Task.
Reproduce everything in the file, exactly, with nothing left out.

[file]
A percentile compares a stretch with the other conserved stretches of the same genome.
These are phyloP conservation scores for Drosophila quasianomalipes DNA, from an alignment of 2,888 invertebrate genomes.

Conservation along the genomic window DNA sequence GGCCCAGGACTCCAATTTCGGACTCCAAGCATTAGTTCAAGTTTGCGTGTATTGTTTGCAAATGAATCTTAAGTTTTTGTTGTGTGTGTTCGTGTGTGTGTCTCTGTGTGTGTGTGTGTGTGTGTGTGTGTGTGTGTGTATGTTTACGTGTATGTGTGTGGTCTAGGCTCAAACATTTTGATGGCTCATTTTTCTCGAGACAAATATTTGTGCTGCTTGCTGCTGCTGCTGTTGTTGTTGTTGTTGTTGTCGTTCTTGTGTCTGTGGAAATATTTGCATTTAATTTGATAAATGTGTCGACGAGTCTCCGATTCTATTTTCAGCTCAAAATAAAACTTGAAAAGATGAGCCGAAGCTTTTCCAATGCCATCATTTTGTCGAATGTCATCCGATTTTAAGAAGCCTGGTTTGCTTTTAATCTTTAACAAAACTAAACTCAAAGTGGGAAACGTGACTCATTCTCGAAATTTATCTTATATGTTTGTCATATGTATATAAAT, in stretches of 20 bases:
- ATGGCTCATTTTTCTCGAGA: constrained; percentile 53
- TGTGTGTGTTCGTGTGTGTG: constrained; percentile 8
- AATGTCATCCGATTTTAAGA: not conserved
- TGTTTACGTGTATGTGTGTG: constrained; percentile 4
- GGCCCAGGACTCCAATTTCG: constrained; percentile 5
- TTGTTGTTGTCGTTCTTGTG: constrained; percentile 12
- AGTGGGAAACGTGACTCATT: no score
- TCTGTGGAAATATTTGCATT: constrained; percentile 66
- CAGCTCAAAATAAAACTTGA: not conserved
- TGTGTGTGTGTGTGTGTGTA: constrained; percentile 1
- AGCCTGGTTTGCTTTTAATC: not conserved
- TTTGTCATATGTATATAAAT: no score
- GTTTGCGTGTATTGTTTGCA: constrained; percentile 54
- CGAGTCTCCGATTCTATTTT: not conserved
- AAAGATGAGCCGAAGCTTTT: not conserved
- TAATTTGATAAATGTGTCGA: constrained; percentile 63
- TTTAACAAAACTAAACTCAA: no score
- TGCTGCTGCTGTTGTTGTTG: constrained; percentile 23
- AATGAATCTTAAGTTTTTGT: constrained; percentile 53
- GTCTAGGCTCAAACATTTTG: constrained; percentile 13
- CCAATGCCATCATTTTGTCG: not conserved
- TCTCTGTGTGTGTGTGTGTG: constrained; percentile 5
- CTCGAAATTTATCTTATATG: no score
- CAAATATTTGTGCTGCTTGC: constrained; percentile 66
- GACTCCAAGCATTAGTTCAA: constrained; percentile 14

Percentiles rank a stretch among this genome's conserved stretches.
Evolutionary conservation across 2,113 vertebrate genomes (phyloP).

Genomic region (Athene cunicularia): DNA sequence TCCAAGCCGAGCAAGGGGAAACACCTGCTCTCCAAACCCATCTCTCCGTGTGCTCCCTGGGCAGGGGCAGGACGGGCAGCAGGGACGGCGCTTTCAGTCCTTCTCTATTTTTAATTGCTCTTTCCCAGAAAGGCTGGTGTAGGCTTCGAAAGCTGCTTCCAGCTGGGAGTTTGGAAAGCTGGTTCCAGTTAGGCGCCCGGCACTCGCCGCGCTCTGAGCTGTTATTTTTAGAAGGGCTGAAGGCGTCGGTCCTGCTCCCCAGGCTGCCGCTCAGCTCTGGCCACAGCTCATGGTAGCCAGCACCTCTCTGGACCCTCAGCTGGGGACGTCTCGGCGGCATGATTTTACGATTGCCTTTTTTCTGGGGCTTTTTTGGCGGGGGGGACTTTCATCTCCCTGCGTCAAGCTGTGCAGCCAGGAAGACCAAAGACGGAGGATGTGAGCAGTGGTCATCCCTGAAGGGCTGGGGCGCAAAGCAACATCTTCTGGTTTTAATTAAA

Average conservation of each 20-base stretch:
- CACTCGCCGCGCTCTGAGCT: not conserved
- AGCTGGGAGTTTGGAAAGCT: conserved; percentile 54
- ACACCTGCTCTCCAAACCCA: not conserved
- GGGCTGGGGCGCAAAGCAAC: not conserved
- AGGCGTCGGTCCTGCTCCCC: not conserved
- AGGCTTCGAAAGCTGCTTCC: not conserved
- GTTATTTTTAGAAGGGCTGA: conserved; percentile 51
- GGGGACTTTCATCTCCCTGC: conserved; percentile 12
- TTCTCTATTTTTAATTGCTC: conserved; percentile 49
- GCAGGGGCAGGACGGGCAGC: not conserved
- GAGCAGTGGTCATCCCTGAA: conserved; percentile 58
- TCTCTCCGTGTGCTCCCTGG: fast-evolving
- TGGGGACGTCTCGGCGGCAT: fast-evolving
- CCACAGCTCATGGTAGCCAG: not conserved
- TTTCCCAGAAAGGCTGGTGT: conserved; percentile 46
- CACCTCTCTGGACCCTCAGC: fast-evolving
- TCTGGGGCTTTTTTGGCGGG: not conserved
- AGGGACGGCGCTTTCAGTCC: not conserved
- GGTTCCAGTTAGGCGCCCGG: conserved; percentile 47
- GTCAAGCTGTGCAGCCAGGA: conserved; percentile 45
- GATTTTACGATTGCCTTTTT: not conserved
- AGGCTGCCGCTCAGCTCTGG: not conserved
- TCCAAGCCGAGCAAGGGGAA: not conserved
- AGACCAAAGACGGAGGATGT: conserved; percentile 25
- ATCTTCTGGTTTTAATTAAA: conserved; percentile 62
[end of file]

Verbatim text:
A percentile compares a stretch with the other conserved stretches of the same genome.
These are phyloP conservation scores for Drosophila quasianomalipes DNA, from an alignment of 2,888 invertebrate genomes.

Conservation along the genomic window DNA sequence GGCCCAGGACTCCAATTTCGGACTCCAAGCATTAGTTCAAGTTTGCGTGTATTGTTTGCAAATGAATCTTAAGTTTTTGTTGTGTGTGTTCGTGTGTGTGTCTCTGTGTGTGTGTGTGTGTGTGTGTGTGTGTGTGTGTATGTTTACGTGTATGTGTGTGGTCTAGGCTCAAACATTTTGATGGCTCATTTTTCTCGAGACAAATATTTGTGCTGCTTGCTGCTGCTGCTGTTGTTGTTGTTGTTGTTGTCGTTCTTGTGTCTGTGGAAATATTTGCATTTAATTTGATAAATGTGTCGACGAGTCTCCGATTCTATTTTCAGCTCAAAATAAAACTTGAAAAGATGAGCCGAAGCTTTTCCAATGCCATCATTTTGTCGAATGTCATCCGATTTTAAGAAGCCTGGTTTGCTTTTAATCTTTAACAAAACTAAACTCAAAGTGGGAAACGTGACTCATTCTCGAAATTTATCTTATATGTTTGTCATATGTATATAAAT, in stretches of 20 bases:
- ATGGCTCATTTTTCTCGAGA: constrained; percentile 53
- TGTGTGTGTTCGTGTGTGTG: constrained; percentile 8
- AATGTCATCCGATTTTAAGA: not conserved
- TGTTTACGTGTATGTGTGTG: constrained; percentile 4
- GGCCCAGGACTCCAATTTCG: constrained; percentile 5
- TTGTTGTTGTCGTTCTTGTG: constrained; percentile 12
- AGTGGGAAACGTGACTCATT: no score
- TCTGTGGAAATATTTGCATT: constrained; percentile 66
- CAGCTCAAAATAAAACTTGA: not conserved
- TGTGTGTGTGTGTGTGTGTA: constrained; percentile 1
- AGCCTGGTTTGCTTTTAATC: not conserved
- TTTGTCATATGTATATAAAT: no score
- GTTTGCGTGTATTGTTTGCA: constrained; percentile 54
- CGAGTCTCCGATTCTATTTT: not conserved
- AAAGATGAGCCGAAGCTTTT: not conserved
- TAATTTGATAAATGTGTCGA: constrained; percentile 63
- TTTAACAAAACTAAACTCAA: no score
- TGCTGCTGCTGTTGTTGTTG: constrained; percentile 23
- AATGAATCTTAAGTTTTTGT: constrained; percentile 53
- GTCTAGGCTCAAACATTTTG: constrained; percentile 13
- CCAATGCCATCATTTTGTCG: not conserved
- TCTCTGTGTGTGTGTGTGTG: constrained; percentile 5
- CTCGAAATTTATCTTATATG: no score
- CAAATATTTGTGCTGCTTGC: constrained; percentile 66
- GACTCCAAGCATTAGTTCAA: constrained; percentile 14

Percentiles rank a stretch among this genome's conserved stretches.
Evolutionary conservation across 2,113 vertebrate genomes (phyloP).

Genomic region (Athene cunicularia): DNA sequence TCCAAGCCGAGCAAGGGGAAACACCTGCTCTCCAAACCCATCTCTCCGTGTGCTCCCTGGGCAGGGGCAGGACGGGCAGCAGGGACGGCGCTTTCAGTCCTTCTCTATTTTTAATTGCTCTTTCCCAGAAAGGCTGGTGTAGGCTTCGAAAGCTGCTTCCAGCTGGGAGTTTGGAAAGCTGGTTCCAGTTAGGCGCCCGGCACTCGCCGCGCTCTGAGCTGTTATTTTTAGAAGGGCTGAAGGCGTCGGTCCTGCTCCCCAGGCTGCCGCTCAGCTCTGGCCACAGCTCATGGTAGCCAGCACCTCTCTGGACCCTCAGCTGGGGACGTCTCGGCGGCATGATTTTACGATTGCCTTTTTTCTGGGGCTTTTTTGGCGGGGGGGACTTTCATCTCCCTGCGTCAAGCTGTGCAGCCAGGAAGACCAAAGACGGAGGATGTGAGCAGTGGTCATCCCTGAAGGGCTGGGGCGCAAAGCAACATCTTCTGGTTTTAATTAAA

Average conservation of each 20-base stretch:
- CACTCGCCGCGCTCTGAGCT: not conserved
- AGCTGGGAGTTTGGAAAGCT: conserved; percentile 54
- ACACCTGCTCTCCAAACCCA: not conserved
- GGGCTGGGGCGCAAAGCAAC: not conserved
- AGGCGTCGGTCCTGCTCCCC: not conserved
- AGGCTTCGAAAGCTGCTTCC: not conserved
- GTTATTTTTAGAAGGGCTGA: conserved; percentile 51
- GGGGACTTTCATCTCCCTGC: conserved; percentile 12
- TTCTCTATTTTTAATTGCTC: conserved; percentile 49
- GCAGGGGCAGGACGGGCAGC: not conserved
- GAGCAGTGGTCATCCCTGAA: conserved; percentile 58
- TCTCTCCGTGTGCTCCCTGG: fast-evolving
- TGGGGACGTCTCGGCGGCAT: fast-evolving
- CCACAGCTCATGGTAGCCAG: not conserved
- TTTCCCAGAAAGGCTGGTGT: conserved; percentile 46
- CACCTCTCTGGACCCTCAGC: fast-evolving
- TCTGGGGCTTTTTTGGCGGG: not conserved
- AGGGACGGCGCTTTCAGTCC: not conserved
- GGTTCCAGTTAGGCGCCCGG: conserved; percentile 47
- GTCAAGCTGTGCAGCCAGGA: conserved; percentile 45
- GATTTTACGATTGCCTTTTT: not conserved
- AGGCTGCCGCTCAGCTCTGG: not conserved
- TCCAAGCCGAGCAAGGGGAA: not conserved
- AGACCAAAGACGGAGGATGT: conserved; percentile 25
- ATCTTCTGGTTTTAATTAAA: conserved; percentile 62